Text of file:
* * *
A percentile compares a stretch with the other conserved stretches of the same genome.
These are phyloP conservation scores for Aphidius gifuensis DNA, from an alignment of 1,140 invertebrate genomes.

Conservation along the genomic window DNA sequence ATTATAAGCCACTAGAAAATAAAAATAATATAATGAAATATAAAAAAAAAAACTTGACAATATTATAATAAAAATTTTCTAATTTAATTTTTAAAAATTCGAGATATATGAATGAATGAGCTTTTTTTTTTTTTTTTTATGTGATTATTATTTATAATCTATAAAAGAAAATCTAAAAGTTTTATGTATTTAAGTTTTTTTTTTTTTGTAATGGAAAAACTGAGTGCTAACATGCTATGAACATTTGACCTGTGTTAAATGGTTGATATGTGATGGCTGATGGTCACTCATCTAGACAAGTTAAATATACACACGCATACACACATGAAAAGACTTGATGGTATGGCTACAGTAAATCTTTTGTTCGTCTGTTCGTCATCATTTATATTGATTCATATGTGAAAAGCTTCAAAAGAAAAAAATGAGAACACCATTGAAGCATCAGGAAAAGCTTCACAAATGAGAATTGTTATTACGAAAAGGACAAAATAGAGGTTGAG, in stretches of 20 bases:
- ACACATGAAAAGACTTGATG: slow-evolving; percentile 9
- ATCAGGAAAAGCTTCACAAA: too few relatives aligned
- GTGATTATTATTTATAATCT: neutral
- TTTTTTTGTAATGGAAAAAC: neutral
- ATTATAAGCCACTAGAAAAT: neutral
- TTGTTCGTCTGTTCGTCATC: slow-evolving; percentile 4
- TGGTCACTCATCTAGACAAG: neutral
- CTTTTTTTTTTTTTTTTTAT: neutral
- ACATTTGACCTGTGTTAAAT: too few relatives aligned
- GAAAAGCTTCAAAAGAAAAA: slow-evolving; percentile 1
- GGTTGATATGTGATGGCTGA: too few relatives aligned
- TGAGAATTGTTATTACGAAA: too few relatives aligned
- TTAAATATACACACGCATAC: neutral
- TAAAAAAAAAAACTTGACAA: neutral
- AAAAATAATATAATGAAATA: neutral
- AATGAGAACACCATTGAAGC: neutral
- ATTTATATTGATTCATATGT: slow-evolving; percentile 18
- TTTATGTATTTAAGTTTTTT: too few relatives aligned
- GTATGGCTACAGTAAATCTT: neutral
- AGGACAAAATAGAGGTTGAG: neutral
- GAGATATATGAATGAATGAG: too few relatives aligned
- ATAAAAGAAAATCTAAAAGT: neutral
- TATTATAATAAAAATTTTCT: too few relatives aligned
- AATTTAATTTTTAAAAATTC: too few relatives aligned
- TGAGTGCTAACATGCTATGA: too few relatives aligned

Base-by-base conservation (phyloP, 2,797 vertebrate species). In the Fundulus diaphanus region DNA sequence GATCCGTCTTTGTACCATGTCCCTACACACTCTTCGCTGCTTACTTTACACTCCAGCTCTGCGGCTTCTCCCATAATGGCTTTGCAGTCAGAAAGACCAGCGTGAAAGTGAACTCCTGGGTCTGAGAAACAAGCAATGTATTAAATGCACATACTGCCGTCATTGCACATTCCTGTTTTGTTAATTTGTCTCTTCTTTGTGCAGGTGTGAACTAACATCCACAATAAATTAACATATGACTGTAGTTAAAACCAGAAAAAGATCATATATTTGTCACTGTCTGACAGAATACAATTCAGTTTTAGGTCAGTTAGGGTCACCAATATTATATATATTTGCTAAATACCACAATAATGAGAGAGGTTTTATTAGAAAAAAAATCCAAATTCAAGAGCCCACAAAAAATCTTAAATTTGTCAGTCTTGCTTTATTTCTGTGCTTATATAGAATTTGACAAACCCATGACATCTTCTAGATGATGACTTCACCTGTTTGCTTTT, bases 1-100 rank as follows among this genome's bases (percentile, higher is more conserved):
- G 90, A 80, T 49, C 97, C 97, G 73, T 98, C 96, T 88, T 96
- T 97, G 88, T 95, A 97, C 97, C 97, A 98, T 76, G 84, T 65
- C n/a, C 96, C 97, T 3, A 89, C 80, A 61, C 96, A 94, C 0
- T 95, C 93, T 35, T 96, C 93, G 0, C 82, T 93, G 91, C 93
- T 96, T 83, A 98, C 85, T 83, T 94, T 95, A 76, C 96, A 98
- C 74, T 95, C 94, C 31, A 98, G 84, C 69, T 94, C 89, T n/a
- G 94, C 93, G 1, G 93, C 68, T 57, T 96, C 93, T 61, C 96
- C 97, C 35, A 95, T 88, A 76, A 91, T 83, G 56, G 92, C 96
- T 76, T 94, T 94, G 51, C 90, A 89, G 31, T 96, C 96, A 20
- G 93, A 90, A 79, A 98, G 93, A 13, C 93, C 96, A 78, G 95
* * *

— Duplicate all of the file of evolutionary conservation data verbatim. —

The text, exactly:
A percentile compares a stretch with the other conserved stretches of the same genome.
These are phyloP conservation scores for Aphidius gifuensis DNA, from an alignment of 1,140 invertebrate genomes.

Conservation along the genomic window DNA sequence ATTATAAGCCACTAGAAAATAAAAATAATATAATGAAATATAAAAAAAAAAACTTGACAATATTATAATAAAAATTTTCTAATTTAATTTTTAAAAATTCGAGATATATGAATGAATGAGCTTTTTTTTTTTTTTTTTATGTGATTATTATTTATAATCTATAAAAGAAAATCTAAAAGTTTTATGTATTTAAGTTTTTTTTTTTTTGTAATGGAAAAACTGAGTGCTAACATGCTATGAACATTTGACCTGTGTTAAATGGTTGATATGTGATGGCTGATGGTCACTCATCTAGACAAGTTAAATATACACACGCATACACACATGAAAAGACTTGATGGTATGGCTACAGTAAATCTTTTGTTCGTCTGTTCGTCATCATTTATATTGATTCATATGTGAAAAGCTTCAAAAGAAAAAAATGAGAACACCATTGAAGCATCAGGAAAAGCTTCACAAATGAGAATTGTTATTACGAAAAGGACAAAATAGAGGTTGAG, in stretches of 20 bases:
- ACACATGAAAAGACTTGATG: slow-evolving; percentile 9
- ATCAGGAAAAGCTTCACAAA: too few relatives aligned
- GTGATTATTATTTATAATCT: neutral
- TTTTTTTGTAATGGAAAAAC: neutral
- ATTATAAGCCACTAGAAAAT: neutral
- TTGTTCGTCTGTTCGTCATC: slow-evolving; percentile 4
- TGGTCACTCATCTAGACAAG: neutral
- CTTTTTTTTTTTTTTTTTAT: neutral
- ACATTTGACCTGTGTTAAAT: too few relatives aligned
- GAAAAGCTTCAAAAGAAAAA: slow-evolving; percentile 1
- GGTTGATATGTGATGGCTGA: too few relatives aligned
- TGAGAATTGTTATTACGAAA: too few relatives aligned
- TTAAATATACACACGCATAC: neutral
- TAAAAAAAAAAACTTGACAA: neutral
- AAAAATAATATAATGAAATA: neutral
- AATGAGAACACCATTGAAGC: neutral
- ATTTATATTGATTCATATGT: slow-evolving; percentile 18
- TTTATGTATTTAAGTTTTTT: too few relatives aligned
- GTATGGCTACAGTAAATCTT: neutral
- AGGACAAAATAGAGGTTGAG: neutral
- GAGATATATGAATGAATGAG: too few relatives aligned
- ATAAAAGAAAATCTAAAAGT: neutral
- TATTATAATAAAAATTTTCT: too few relatives aligned
- AATTTAATTTTTAAAAATTC: too few relatives aligned
- TGAGTGCTAACATGCTATGA: too few relatives aligned

Base-by-base conservation (phyloP, 2,797 vertebrate species). In the Fundulus diaphanus region DNA sequence GATCCGTCTTTGTACCATGTCCCTACACACTCTTCGCTGCTTACTTTACACTCCAGCTCTGCGGCTTCTCCCATAATGGCTTTGCAGTCAGAAAGACCAGCGTGAAAGTGAACTCCTGGGTCTGAGAAACAAGCAATGTATTAAATGCACATACTGCCGTCATTGCACATTCCTGTTTTGTTAATTTGTCTCTTCTTTGTGCAGGTGTGAACTAACATCCACAATAAATTAACATATGACTGTAGTTAAAACCAGAAAAAGATCATATATTTGTCACTGTCTGACAGAATACAATTCAGTTTTAGGTCAGTTAGGGTCACCAATATTATATATATTTGCTAAATACCACAATAATGAGAGAGGTTTTATTAGAAAAAAAATCCAAATTCAAGAGCCCACAAAAAATCTTAAATTTGTCAGTCTTGCTTTATTTCTGTGCTTATATAGAATTTGACAAACCCATGACATCTTCTAGATGATGACTTCACCTGTTTGCTTTT, bases 1-100 rank as follows among this genome's bases (percentile, higher is more conserved):
- G 90, A 80, T 49, C 97, C 97, G 73, T 98, C 96, T 88, T 96
- T 97, G 88, T 95, A 97, C 97, C 97, A 98, T 76, G 84, T 65
- C n/a, C 96, C 97, T 3, A 89, C 80, A 61, C 96, A 94, C 0
- T 95, C 93, T 35, T 96, C 93, G 0, C 82, T 93, G 91, C 93
- T 96, T 83, A 98, C 85, T 83, T 94, T 95, A 76, C 96, A 98
- C 74, T 95, C 94, C 31, A 98, G 84, C 69, T 94, C 89, T n/a
- G 94, C 93, G 1, G 93, C 68, T 57, T 96, C 93, T 61, C 96
- C 97, C 35, A 95, T 88, A 76, A 91, T 83, G 56, G 92, C 96
- T 76, T 94, T 94, G 51, C 90, A 89, G 31, T 96, C 96, A 20
- G 93, A 90, A 79, A 98, G 93, A 13, C 93, C 96, A 78, G 95